What is a unit trust?
A unit trust is a way by which private investors can make stock market investments with the help of a fund manager, who is generally something an expert in the field of investments. These unit trusts can be bought via a lump sum payment, which could be from around £500 upwards, or via monthly savings of around £30 or more each month. A unit trust is one of the simplest ways for investors to start dabbling on the stock market, and this method aims to speed up the growth of your investment.
You can buy unit trusts from a variety of sources, and these include: stockbrokers, independent financial advisors, and investment management groups. The fund manager decides upon the investments for which the money will be used, and it is invested in a range of companies, which reduces the risk of putting all the eggs into one basket, as it were.
The financial rewards of such an investment has far better potential than any interest gains made through a savings account, but it is also important to remember that – as with all investments – there is a certain degree of risk involved. You will pay charged on unit trusts, and these can vary. You will generally pay upwards of five percent to start with, and then you have to pay management fees on an annual basis. You may find some unit trust facilities that charge no initial fees, but recoup the costs through increased annual management fees. The investments made with unit trusts include equities, gilts, commodities, and commercial properties.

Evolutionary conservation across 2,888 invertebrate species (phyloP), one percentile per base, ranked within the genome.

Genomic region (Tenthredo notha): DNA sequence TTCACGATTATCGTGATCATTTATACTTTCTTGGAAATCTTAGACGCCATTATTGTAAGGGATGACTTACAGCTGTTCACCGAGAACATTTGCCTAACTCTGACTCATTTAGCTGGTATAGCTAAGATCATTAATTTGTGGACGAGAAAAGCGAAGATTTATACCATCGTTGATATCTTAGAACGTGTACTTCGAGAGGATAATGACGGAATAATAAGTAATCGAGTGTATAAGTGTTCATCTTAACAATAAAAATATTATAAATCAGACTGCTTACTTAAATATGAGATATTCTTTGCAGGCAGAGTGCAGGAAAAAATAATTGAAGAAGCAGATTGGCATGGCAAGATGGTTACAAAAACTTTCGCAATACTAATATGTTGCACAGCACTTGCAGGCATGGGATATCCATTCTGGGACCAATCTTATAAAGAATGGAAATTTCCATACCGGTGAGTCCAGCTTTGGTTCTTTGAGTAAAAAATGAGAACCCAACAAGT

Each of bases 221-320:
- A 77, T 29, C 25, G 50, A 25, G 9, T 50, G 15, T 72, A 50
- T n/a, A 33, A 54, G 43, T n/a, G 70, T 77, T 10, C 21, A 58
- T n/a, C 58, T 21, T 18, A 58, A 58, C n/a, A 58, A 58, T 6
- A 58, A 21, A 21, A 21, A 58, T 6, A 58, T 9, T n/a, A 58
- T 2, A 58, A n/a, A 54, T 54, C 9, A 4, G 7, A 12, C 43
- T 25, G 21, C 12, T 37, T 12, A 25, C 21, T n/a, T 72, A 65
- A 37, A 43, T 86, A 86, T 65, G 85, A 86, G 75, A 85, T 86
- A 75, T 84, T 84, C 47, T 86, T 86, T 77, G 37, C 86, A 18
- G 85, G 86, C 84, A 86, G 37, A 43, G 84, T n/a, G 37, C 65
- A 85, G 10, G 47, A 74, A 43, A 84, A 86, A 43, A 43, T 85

A unit trust is classed as a collective investment, and this is because the money from al of the investors is pooled together and then invested in a portfolio of companies and other investments. There are over seventeen hundred unit trusts in the UK, giving investors an increased choice when it comes to investing their money. The risks involved with unit trusts can vary depending on the type of investments made through the fund. You should look into and consider these investments carefully before you make a decision, and you must consider just how much of a risk you can afford to take.
Unit trusts, unlike investment trusts, are open ended, which means that the number of shares in issue can vary on a daily basis. When looking into investing through unit trusts you should ensure that you take into account the past performance of the fund, as this will give you an indication of future performance, although it is obviously no guarantee of good future performance. This will enable you to make a more informed decision about the unit trust in which you wish to invest, based on a consistently good or excellent performance for a number of consecutive years